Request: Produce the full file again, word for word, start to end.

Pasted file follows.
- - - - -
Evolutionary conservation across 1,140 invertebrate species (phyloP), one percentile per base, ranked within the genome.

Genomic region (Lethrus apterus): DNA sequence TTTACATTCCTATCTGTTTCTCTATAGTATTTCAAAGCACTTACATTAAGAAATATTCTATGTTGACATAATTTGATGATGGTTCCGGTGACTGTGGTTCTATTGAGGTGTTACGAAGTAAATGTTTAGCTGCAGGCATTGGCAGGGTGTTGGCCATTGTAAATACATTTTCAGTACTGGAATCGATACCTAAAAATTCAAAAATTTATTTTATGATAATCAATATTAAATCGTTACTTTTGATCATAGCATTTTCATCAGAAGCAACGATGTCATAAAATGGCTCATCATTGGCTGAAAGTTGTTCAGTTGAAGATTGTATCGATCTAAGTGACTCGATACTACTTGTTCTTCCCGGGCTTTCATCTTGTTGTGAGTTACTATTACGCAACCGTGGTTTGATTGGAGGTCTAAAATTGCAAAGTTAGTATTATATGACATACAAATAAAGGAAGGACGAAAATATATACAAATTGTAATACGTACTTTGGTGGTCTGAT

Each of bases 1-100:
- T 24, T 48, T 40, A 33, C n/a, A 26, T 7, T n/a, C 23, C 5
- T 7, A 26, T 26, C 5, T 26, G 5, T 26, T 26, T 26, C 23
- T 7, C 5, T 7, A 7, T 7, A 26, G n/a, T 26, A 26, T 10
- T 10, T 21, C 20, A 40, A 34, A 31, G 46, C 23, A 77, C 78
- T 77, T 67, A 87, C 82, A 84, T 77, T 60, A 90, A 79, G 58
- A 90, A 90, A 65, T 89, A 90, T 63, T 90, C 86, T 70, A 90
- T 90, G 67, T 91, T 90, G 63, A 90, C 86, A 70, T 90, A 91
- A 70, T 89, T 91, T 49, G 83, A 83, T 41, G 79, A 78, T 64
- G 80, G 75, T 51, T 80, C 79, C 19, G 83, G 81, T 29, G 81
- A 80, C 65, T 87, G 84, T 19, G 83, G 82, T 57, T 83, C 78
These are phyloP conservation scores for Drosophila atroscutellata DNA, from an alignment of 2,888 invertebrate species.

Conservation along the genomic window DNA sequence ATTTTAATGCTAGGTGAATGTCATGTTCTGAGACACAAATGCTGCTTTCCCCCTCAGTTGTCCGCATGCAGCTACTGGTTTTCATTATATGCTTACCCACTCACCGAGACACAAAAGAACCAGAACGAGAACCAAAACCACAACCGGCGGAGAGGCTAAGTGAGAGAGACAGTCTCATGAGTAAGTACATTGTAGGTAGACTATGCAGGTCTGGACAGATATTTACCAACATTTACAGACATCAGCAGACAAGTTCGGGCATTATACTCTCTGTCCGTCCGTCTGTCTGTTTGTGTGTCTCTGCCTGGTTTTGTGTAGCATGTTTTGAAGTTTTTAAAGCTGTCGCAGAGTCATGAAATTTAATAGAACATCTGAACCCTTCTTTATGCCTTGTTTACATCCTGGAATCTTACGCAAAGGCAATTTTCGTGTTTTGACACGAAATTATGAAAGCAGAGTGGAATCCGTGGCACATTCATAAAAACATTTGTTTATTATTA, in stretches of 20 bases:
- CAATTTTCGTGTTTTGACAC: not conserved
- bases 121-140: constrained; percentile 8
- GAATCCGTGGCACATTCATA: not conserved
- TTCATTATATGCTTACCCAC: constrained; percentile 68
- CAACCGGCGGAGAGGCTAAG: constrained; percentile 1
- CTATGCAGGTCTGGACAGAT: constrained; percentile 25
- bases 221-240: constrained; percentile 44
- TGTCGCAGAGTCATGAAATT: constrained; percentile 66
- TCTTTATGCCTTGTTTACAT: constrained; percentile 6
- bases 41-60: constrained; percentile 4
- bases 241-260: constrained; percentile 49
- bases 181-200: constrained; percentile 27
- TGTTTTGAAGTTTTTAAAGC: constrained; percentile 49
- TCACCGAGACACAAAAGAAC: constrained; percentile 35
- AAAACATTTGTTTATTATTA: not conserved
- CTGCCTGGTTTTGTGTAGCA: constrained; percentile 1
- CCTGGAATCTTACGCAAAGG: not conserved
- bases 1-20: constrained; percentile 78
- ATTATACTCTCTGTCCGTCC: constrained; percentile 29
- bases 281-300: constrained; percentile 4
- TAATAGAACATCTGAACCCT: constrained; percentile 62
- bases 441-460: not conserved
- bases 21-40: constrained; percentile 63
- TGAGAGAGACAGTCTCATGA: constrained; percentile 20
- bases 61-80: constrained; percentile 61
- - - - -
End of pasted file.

Evolutionary conservation across 1,140 invertebrate species (phyloP), one percentile per base, ranked within the genome.

Genomic region (Lethrus apterus): DNA sequence TTTACATTCCTATCTGTTTCTCTATAGTATTTCAAAGCACTTACATTAAGAAATATTCTATGTTGACATAATTTGATGATGGTTCCGGTGACTGTGGTTCTATTGAGGTGTTACGAAGTAAATGTTTAGCTGCAGGCATTGGCAGGGTGTTGGCCATTGTAAATACATTTTCAGTACTGGAATCGATACCTAAAAATTCAAAAATTTATTTTATGATAATCAATATTAAATCGTTACTTTTGATCATAGCATTTTCATCAGAAGCAACGATGTCATAAAATGGCTCATCATTGGCTGAAAGTTGTTCAGTTGAAGATTGTATCGATCTAAGTGACTCGATACTACTTGTTCTTCCCGGGCTTTCATCTTGTTGTGAGTTACTATTACGCAACCGTGGTTTGATTGGAGGTCTAAAATTGCAAAGTTAGTATTATATGACATACAAATAAAGGAAGGACGAAAATATATACAAATTGTAATACGTACTTTGGTGGTCTGAT

Each of bases 1-100:
- T 24, T 48, T 40, A 33, C n/a, A 26, T 7, T n/a, C 23, C 5
- T 7, A 26, T 26, C 5, T 26, G 5, T 26, T 26, T 26, C 23
- T 7, C 5, T 7, A 7, T 7, A 26, G n/a, T 26, A 26, T 10
- T 10, T 21, C 20, A 40, A 34, A 31, G 46, C 23, A 77, C 78
- T 77, T 67, A 87, C 82, A 84, T 77, T 60, A 90, A 79, G 58
- A 90, A 90, A 65, T 89, A 90, T 63, T 90, C 86, T 70, A 90
- T 90, G 67, T 91, T 90, G 63, A 90, C 86, A 70, T 90, A 91
- A 70, T 89, T 91, T 49, G 83, A 83, T 41, G 79, A 78, T 64
- G 80, G 75, T 51, T 80, C 79, C 19, G 83, G 81, T 29, G 81
- A 80, C 65, T 87, G 84, T 19, G 83, G 82, T 57, T 83, C 78
These are phyloP conservation scores for Drosophila atroscutellata DNA, from an alignment of 2,888 invertebrate species.

Conservation along the genomic window DNA sequence ATTTTAATGCTAGGTGAATGTCATGTTCTGAGACACAAATGCTGCTTTCCCCCTCAGTTGTCCGCATGCAGCTACTGGTTTTCATTATATGCTTACCCACTCACCGAGACACAAAAGAACCAGAACGAGAACCAAAACCACAACCGGCGGAGAGGCTAAGTGAGAGAGACAGTCTCATGAGTAAGTACATTGTAGGTAGACTATGCAGGTCTGGACAGATATTTACCAACATTTACAGACATCAGCAGACAAGTTCGGGCATTATACTCTCTGTCCGTCCGTCTGTCTGTTTGTGTGTCTCTGCCTGGTTTTGTGTAGCATGTTTTGAAGTTTTTAAAGCTGTCGCAGAGTCATGAAATTTAATAGAACATCTGAACCCTTCTTTATGCCTTGTTTACATCCTGGAATCTTACGCAAAGGCAATTTTCGTGTTTTGACACGAAATTATGAAAGCAGAGTGGAATCCGTGGCACATTCATAAAAACATTTGTTTATTATTA, in stretches of 20 bases:
- CAATTTTCGTGTTTTGACAC: not conserved
- bases 121-140: constrained; percentile 8
- GAATCCGTGGCACATTCATA: not conserved
- TTCATTATATGCTTACCCAC: constrained; percentile 68
- CAACCGGCGGAGAGGCTAAG: constrained; percentile 1
- CTATGCAGGTCTGGACAGAT: constrained; percentile 25
- bases 221-240: constrained; percentile 44
- TGTCGCAGAGTCATGAAATT: constrained; percentile 66
- TCTTTATGCCTTGTTTACAT: constrained; percentile 6
- bases 41-60: constrained; percentile 4
- bases 241-260: constrained; percentile 49
- bases 181-200: constrained; percentile 27
- TGTTTTGAAGTTTTTAAAGC: constrained; percentile 49
- TCACCGAGACACAAAAGAAC: constrained; percentile 35
- AAAACATTTGTTTATTATTA: not conserved
- CTGCCTGGTTTTGTGTAGCA: constrained; percentile 1
- CCTGGAATCTTACGCAAAGG: not conserved
- bases 1-20: constrained; percentile 78
- ATTATACTCTCTGTCCGTCC: constrained; percentile 29
- bases 281-300: constrained; percentile 4
- TAATAGAACATCTGAACCCT: constrained; percentile 62
- bases 441-460: not conserved
- bases 21-40: constrained; percentile 63
- TGAGAGAGACAGTCTCATGA: constrained; percentile 20
- bases 61-80: constrained; percentile 61